These negative developments will no doubt add to a pair of risks facing Hong Kong. One is that the SAR may find itself in a structural fiscal deficit sooner rather than later. The HKSAR government, already dealing with a deep recession, has taken unprecedented policy measures to keep Hong Kong’s economy relatively stable and the employment rate relatively healthy. If the recession continues in the second half or even longer, it may turn into an economic depression, which is why the SAR government’s employment-boosting measures will very likely remain in effect, such as the emergency bailout measures to save Ocean Park and Cathay Pacific Airways. And more companies could be added to the rescue list, putting more pressure on the city’s financial reserves. In case the city’s public finance does run into a structural deficit sooner rather than later, the government and society must be fully prepared to handle it without panicking.

Evidently, the financial risks facing Hong Kong are also intensifying. US Treasury Secretary Steven Mnuchin said recently the sanctions against China will very likely include restricting capital flow to the Hong Kong market. The Hong Kong Autonomy Act will allow the US government to level sanctions against financial institutions that refuse to take orders from it, meaning finance could be a key battlefield for Washington to advance its China containment strategy in the near future.

Some people believe targeting Hong Kong with various sanctions will hurt US national interests as well as thousands of American businesses, which is why Washington will think twice before firing those shots. What they fail to realize is that both the Republican and Democratic parties are generally willing to pay such a price to stop China from becoming stronger.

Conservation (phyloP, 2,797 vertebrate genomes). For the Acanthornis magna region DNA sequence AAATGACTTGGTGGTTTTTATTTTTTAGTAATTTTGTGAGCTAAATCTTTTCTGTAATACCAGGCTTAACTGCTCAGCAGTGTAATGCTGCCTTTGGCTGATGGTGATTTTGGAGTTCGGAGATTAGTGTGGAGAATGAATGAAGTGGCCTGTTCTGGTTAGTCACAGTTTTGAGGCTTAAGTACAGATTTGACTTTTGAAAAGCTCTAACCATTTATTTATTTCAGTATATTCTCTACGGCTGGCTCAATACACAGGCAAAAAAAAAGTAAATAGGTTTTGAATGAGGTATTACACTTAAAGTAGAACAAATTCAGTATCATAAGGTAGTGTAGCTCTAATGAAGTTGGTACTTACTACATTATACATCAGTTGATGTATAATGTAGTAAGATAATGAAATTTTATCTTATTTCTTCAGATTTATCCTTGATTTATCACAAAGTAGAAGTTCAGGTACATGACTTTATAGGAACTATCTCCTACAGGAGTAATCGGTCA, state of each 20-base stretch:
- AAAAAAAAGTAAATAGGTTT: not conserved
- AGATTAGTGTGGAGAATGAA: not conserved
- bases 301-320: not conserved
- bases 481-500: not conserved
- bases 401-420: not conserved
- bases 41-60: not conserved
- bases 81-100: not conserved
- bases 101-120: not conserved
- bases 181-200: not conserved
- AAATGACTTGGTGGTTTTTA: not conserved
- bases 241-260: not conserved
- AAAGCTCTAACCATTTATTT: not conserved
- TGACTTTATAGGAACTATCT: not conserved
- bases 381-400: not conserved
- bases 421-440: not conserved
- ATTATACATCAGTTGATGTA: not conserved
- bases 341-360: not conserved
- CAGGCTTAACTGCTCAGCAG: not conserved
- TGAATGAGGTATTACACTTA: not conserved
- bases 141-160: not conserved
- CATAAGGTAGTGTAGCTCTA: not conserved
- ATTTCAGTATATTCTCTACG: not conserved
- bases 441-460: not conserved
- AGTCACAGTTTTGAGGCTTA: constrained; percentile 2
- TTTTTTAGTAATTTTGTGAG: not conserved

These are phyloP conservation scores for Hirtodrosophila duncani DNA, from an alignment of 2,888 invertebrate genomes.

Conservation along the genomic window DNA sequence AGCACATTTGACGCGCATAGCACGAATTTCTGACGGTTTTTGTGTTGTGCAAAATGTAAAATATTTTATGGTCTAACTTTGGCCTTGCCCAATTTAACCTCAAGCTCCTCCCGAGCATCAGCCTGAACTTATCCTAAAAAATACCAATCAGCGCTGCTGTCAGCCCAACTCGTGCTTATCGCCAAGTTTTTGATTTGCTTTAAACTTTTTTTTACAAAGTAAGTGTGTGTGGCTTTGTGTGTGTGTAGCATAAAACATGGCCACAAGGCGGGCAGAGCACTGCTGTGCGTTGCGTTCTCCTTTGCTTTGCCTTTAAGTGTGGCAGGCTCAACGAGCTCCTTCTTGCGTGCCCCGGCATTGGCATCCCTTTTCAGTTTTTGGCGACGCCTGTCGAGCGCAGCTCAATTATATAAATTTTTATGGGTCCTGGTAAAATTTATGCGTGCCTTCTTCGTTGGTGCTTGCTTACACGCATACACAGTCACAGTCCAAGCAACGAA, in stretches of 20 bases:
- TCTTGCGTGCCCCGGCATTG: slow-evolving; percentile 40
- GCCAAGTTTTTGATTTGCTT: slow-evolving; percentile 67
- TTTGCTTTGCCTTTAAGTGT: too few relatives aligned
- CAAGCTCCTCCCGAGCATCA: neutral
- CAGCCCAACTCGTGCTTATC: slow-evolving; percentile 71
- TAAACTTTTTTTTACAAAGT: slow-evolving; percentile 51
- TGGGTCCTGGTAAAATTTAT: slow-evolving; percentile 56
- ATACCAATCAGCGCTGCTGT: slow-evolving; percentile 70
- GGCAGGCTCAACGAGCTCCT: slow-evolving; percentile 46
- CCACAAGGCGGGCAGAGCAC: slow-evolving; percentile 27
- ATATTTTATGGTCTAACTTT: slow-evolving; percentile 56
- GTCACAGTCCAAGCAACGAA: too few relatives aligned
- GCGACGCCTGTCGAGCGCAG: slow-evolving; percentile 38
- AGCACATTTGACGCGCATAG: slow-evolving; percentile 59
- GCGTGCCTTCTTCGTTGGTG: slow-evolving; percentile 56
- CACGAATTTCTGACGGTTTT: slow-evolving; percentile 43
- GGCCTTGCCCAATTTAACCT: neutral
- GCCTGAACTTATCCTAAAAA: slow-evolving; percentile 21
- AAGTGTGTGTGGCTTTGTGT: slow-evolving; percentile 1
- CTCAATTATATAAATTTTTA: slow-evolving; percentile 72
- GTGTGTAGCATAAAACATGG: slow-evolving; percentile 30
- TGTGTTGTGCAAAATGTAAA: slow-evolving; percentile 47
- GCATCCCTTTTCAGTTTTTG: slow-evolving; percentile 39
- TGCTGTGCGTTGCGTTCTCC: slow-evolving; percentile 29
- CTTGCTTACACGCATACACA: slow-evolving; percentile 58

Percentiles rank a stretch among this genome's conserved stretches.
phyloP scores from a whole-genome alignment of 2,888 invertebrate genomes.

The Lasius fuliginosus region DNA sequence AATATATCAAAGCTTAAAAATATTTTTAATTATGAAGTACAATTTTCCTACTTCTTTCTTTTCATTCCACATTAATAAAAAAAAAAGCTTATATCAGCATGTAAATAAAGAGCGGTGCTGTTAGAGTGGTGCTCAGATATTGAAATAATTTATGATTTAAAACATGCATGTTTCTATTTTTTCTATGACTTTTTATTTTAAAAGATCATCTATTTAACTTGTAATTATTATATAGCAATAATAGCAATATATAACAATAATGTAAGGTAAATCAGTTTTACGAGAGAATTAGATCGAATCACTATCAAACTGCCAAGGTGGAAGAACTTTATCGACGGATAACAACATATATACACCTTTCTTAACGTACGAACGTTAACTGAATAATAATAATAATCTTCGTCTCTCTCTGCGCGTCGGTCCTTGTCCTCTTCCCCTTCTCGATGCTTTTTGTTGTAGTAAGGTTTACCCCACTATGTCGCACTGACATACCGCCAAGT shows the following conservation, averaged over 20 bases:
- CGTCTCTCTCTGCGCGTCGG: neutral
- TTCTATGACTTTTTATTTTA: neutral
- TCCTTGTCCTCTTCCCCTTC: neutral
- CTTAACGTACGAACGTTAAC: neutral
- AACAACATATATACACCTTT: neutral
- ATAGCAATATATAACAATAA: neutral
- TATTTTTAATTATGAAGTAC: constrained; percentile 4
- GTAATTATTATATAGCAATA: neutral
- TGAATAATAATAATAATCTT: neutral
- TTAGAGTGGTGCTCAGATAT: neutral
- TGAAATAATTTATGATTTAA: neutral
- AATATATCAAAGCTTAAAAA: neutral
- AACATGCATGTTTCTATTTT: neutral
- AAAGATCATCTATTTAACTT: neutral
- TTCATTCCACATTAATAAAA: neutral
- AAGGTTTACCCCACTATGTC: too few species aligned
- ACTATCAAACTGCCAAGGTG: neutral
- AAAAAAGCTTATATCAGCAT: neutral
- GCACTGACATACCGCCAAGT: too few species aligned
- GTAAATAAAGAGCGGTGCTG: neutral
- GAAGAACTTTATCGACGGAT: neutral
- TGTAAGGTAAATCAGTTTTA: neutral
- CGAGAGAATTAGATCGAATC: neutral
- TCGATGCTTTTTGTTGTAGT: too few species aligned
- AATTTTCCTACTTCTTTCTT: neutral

The SAR government and Hong Kong society must fully understand the US will stop at nothing to beat China down, and for Washington, there is no fair play or compromise with the latter. The fact that Trump has repeatedly threatened in recent years to decouple from China if he has no other tools is evidence enough the current US administration is more desperate than most people realize. Although it is technically impossible for the US to completely decouple from China, Washington will do anything possible to push China to the edge of the world order of its design. For instance, the US may try to shut China out of the US dollar clearing system in international trade. If so, China may have to convert its renminbi into a third sovereign currency or the euro in order to settle deals in US dollar. Extreme as the idea may sound, it is possible for Washington to make that move after the presidential election in November, and whoever wins will make no difference.

The SAR government can insist the US dollar peg won’t be changed, but it must have a Plan B just in case. Hong Kong’s only strategic response to these twin risks is to accelerate its integration into the overall development of the country, particularly the Guangdong-Hong Kong-Macao Greater Bay Area.

The author is a senior research fellow at China Everbright Holdings. 

The views do not necessarily reflect those of China Daily.